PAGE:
The writing rips though you, urging you to skip ahead to find out who will survive. Any temptation to do this though is dangerous as Brown can turn the whole tale around in a single line. Every single word is precious here. Without giving too much away There isn't much I can say about the innumerable plot twists that tear through the story leaving hopes, plans and people in shreds on the floor left, right and centre; what I will say is that the ending will floor you. As in, absolutely, totally and utterly floor you. Jeez, how much more can anyone involved take? This is one of those books where the ending simply leaves you gasping for more, it's also one where not only have I had a wonderful time suggesting the series to customers, but where I have literally had a jumping up and down with excitement discussion about the book with a fellow fan.

I really don't think I can fault this series in any way, except for the wait I now have for part 3, and if you are only ever going to read one sci-fi series in your life time I urge you to make it this one, as it blows pretty much everything else out of the water. Forget Hunger Games, this is the real deal. Incredible!

Wednesday 7 January 2015

A good week's reading......

Three rather enjoyable books this week, all quite dark and all confronting issues of mental illness in one way or another. Part of me thinks I really need to dig out some books that don't deal with mental illness, but there you go.

So I started my week by reading I RememberYou by the wonderful Yrsa Sigurdardottir. Her books have always been somewhat more bloody than your average bit of Scandi crime, but they have also been getting increasingly spooky as they have moved through the group. This is her first proper horror/spooky book, one that you will find in the Horror section. Ignoring the 'Don't read after dark' tagline I read this alone, after dark and was suitably freaked out by the disturbing story of haunted islands, dead children and malevolent spirits. I think I enjoyed it and as a spook-fest it certainly works VERY well.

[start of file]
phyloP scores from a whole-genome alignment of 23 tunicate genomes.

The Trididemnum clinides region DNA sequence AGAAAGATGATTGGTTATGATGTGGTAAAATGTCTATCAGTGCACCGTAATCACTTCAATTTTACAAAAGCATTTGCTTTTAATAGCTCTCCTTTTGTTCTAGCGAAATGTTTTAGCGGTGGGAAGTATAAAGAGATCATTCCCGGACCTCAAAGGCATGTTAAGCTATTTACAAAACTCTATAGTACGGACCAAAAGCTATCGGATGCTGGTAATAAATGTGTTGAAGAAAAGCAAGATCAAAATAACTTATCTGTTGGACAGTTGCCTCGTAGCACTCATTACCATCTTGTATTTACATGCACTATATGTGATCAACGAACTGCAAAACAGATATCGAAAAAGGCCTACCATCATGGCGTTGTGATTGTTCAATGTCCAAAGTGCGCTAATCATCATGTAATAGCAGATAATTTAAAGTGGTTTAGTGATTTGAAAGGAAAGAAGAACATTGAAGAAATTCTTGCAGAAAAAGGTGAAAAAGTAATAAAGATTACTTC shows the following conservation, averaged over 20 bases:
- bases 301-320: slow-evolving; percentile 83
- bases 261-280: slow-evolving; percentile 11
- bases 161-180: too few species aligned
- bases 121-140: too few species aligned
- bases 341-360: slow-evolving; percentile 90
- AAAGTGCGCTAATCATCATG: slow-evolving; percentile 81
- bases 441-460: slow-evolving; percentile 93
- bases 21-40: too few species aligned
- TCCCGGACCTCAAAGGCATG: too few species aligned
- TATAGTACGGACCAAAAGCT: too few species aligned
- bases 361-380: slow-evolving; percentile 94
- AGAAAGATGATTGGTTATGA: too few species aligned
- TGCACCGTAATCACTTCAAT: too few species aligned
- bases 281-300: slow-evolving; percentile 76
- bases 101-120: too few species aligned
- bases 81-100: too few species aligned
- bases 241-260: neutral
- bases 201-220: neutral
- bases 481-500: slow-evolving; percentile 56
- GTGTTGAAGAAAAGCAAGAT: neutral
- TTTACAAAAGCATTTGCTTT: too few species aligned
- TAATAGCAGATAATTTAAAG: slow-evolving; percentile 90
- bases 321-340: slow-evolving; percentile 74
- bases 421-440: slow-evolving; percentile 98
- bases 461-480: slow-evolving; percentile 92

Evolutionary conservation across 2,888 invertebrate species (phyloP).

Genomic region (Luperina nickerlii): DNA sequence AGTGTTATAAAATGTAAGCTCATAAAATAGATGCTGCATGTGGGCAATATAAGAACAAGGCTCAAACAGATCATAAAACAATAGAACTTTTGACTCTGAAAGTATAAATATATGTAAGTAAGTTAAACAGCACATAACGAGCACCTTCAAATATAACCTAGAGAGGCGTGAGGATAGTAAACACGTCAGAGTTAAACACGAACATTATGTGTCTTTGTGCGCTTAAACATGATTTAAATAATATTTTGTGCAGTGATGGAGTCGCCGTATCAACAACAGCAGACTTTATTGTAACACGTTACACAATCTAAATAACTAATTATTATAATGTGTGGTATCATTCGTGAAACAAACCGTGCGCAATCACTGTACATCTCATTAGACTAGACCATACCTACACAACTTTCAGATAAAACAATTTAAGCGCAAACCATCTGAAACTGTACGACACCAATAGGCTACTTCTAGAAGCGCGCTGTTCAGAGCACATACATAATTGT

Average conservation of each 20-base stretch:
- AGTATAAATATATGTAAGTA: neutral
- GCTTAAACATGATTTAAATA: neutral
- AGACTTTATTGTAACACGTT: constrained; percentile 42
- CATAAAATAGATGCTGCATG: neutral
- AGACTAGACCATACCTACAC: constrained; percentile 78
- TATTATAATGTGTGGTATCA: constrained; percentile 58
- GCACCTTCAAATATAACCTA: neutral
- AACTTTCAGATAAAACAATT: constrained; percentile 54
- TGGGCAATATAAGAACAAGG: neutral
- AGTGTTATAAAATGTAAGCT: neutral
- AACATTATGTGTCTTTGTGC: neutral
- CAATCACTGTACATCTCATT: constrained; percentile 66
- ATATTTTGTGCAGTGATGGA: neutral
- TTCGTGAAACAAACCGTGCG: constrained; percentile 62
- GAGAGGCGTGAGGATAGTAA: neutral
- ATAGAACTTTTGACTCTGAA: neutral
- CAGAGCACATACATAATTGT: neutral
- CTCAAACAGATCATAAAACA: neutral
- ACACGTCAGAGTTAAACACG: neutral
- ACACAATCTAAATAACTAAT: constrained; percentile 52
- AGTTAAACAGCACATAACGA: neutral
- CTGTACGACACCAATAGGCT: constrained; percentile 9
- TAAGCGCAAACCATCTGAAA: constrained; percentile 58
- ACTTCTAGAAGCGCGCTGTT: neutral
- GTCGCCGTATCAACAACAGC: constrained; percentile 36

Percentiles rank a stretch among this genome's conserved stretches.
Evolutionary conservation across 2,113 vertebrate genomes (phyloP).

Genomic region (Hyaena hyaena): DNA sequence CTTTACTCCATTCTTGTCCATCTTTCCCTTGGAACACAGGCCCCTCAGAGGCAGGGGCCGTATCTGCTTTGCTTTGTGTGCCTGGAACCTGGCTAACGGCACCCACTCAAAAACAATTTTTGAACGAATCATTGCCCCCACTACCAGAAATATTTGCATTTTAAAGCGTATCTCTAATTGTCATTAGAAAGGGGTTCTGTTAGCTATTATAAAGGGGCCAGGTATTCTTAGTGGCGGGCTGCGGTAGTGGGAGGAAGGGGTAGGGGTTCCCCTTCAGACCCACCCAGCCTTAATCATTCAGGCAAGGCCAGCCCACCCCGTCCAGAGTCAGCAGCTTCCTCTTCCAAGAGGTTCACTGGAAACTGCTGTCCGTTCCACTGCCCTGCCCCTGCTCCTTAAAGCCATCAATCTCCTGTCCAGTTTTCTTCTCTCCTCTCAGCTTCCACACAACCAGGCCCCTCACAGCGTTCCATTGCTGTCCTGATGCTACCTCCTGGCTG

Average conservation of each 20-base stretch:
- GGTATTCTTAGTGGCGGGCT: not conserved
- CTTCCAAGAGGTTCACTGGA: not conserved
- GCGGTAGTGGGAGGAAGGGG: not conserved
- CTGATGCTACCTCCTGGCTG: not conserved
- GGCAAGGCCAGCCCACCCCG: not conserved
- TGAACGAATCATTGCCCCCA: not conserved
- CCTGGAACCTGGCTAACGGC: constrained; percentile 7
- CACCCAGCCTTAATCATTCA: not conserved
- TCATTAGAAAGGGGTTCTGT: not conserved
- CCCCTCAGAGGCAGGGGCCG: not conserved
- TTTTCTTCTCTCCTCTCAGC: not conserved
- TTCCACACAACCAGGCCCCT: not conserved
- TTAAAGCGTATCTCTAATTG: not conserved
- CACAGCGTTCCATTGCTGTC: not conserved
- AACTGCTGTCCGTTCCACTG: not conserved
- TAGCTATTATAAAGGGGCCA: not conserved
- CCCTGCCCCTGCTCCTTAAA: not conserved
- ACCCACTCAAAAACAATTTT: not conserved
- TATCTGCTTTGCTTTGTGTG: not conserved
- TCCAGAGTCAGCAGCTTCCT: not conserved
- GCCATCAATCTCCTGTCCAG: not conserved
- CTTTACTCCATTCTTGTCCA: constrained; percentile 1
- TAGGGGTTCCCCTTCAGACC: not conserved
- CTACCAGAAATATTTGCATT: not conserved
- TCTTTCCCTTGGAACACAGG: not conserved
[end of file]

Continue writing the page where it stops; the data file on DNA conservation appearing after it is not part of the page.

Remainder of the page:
My next read was The Tale of Raw Head and Bloody Bones by Jack Wolf, I'd been keen to read it for a while. I love a good bit of Gothic noir and that's what I was expecting. Having read it I have mixed feelings about this book. On the one hand it is a wonderfully gothic story of madness, murder and 18th century medicine. It has a feeling of 'Perfume' or 'De Sade's Valet' about it, in it's descriptions of Sado-Masochistic and Sadistic sexual preferences, half imagined supernatural beings and medical teachings of the period. As a depiction of the 18th Century through the eyes of a Manic and probably Psychotic gentleman medical student it works brilliantly. However at times the descriptions of the world, as seen through the eyes of Tristan Hart, become simply too bizarre to deal with. His 'meetings' with demons and faeries while suffering from his bouts of madness, make the distinction between fantasy and fact difficult to make and hampered my reading of this at times. This is also a book that contains some very dark sexual practises, often graphically depicted. 50 Shades has nothing on this novel which evidently owes much to Jack Wolf having presumably read and reread the writings of De Sade. There were moments here which seemed to have been drawn almost directly from De Sade's 120 Days of Sodom. The style is wonderfully authentic in it's 18th century, gothic debauchery, however this really does not necessarily make it an easy book to read. It's certainly not one for the squeamish or prudish.

Now Alice and the Fly by bookseller James Rice. A friend of mine had been so freaked out by the start of this book that he had been unable to finish it, so it was with some trepidation that I started to read. This is a very dark and disturbing book. 'Fly' is the weird kid at school, the one who mutters away to himself, the one who stares at other kids, the one who has a fit if confronted with a spider (real or imaginary). Fly is messed up; but then so is his family, and his neighbourhood, and in fact the whole town where he lives. Then again we can't be 100% confident that anything is as it seems as he does not make a very reliable narrator for this story of his break from reality. The novel's suspense builds towards a very disturbing and horrible conclusion.